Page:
The more you look at Marvel’s output in the second half of the 1970s, the more you see a company clutching desperately at new trends in the hope of staying relevant to the ever-changing youth market. Superheroes like The Human Fly and the (Disco) Dazzler, both of whom had real-life equivalents; comic books featuring Kiss and Alice Cooper; and this project, a bizarre rock-opera LP that tells the story of Spider-Man, narrated by Stan Lee.
Spider-Man already had form on vinyl. In 1972, Buddah Records released The Amazing Spider-Man: From Beyond the Grave – A Rockomic. With vocals by Ron Dante, and music by ‘The Webspinners’, the album came complete with a gatefold cover and free poster by John Romita, and was an oddball audio adventure that has a strangely nightmarish atmosphere, crowbarring as many villains as possible – The Vulture, The Green Goblin, The Lizard and The Kingpin all turn up in the first five minutes. Interspersed with the story are four songs, with lyrics describing Spider-Man as a “sex machine who makes all the little girls sigh”. It’s quite something.
And of course, there were a few Spider-Man audio adventures released as 7 inch singles by Power records, who specialised in such things. But there had never been an attempt to produce a Spider-Man themed rock album. Possibly with good reason, you might think.
Lifesong Records (set up by Tommy West and Terry Cashman, and the home to some terrible, terrible music in the 1970s) did a deal with Marvel after being approached by an unnamed executive with the idea for a concept rock album that distilled the Spider-Man story onto two sides of vinyl. The result was the pompously titled Rock Reflections of a Superhero, released in 1975, and which is probably one of the weirdest and yet most desirable comic book spin-offs that you’ll ever encounter.
As a kid, I lusted after this in a way that only an eight year old in Britain, with no chance of ever finding a copy, could. the relentless advertising and hype in US Marvel comics suggested that it would be the greatest thing since music was invented, and who was to doubt them? Inevitably, when I finally got to hear the album many, many years later, I was somewhat baffled by the whole thing – yet there’s no denying that this is a curiously wonderful, mad musical folly.
The music was produced by Terence P. Minogue (no relation to Kylie, we assume), Marty Nelson and William Kirkland, and performed by musicians from the Lifesongs stable – Nelson himself provided vocals for Spider-Man while the long-forgotten Crack the Sky were the backing band. I wonder if they ever imagined that this would be all that they were remembered for? Not that most listeners knew who the band was, as the album cover credits the music to assorted Marvel superheroes (poor old Captain America is reduced to playing the tambourine).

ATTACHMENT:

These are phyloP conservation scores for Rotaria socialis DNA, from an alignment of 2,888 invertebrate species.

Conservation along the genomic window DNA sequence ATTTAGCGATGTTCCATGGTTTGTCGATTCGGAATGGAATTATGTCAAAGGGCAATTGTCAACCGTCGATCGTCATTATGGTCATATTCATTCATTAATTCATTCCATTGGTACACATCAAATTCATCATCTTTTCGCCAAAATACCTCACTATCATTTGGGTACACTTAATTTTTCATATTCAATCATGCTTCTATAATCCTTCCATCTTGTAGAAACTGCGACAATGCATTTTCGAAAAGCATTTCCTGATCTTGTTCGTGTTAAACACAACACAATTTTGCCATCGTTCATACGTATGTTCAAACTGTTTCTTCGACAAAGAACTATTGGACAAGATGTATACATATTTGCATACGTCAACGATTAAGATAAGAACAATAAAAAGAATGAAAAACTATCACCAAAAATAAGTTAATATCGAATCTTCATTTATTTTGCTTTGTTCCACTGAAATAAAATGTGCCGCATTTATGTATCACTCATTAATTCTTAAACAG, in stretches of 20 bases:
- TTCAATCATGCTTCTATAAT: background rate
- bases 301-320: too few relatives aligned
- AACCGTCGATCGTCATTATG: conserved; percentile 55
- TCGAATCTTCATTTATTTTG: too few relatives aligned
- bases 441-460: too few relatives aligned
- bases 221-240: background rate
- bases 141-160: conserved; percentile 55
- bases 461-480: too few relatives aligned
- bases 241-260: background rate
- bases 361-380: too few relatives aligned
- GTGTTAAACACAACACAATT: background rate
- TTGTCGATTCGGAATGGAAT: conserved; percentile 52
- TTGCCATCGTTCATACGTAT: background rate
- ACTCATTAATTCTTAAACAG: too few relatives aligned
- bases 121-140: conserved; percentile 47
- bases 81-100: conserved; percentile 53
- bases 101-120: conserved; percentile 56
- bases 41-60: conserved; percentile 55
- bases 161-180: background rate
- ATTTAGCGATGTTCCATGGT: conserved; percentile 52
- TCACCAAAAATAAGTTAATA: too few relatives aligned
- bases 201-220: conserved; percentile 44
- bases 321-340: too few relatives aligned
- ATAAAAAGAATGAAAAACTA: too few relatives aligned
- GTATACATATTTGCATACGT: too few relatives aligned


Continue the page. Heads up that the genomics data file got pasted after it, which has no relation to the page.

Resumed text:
The story covers Spider-man’s origins and his battles with Dr Octopus and the Green Goblin, including the death of Gwen Stacey and Peter Parker’s struggles with his alter-ego – the song Peter Says And Spider-Man Goes inspiring the iconic cover by (once again) John Romita, which I would go as far as to say is the classic Spider-Man image – and somehow suggests a maturity to the project that the comics might have seemed to lack to college age audiences.
As for the music – well, it’s a bizarre mix of styles, from typical mid-Seventies American AOR to bubblegum pop to funk to doo-wop to country rock to folk. At its best, it’s oddly entertaining – Spider-Man (also a single that, bizarrely, achieved some level of airplay by all accounts) might have been the greatest song ever sung about Spider-Man if no one else had ever recorded one. There are several other amusingly eccentric tunes on here as well. The album highlight, though, must be the truly deranged Dr Octopus, which is a heady collision of Tommy-inspired glam rock and wild pomp. Whether any of it this warrants repeated listening depends on taste, but who wouldn’t want a copy of this LP in their collection?
The world would be a duller place without eccentric and opportunistic projects like this – and I’ll take this over the genuinely embarrassing Spider-Man stage musical any day. Connoisseurs will be glad to know that the CD reissue of this is still fairly easy to find at sensible prices.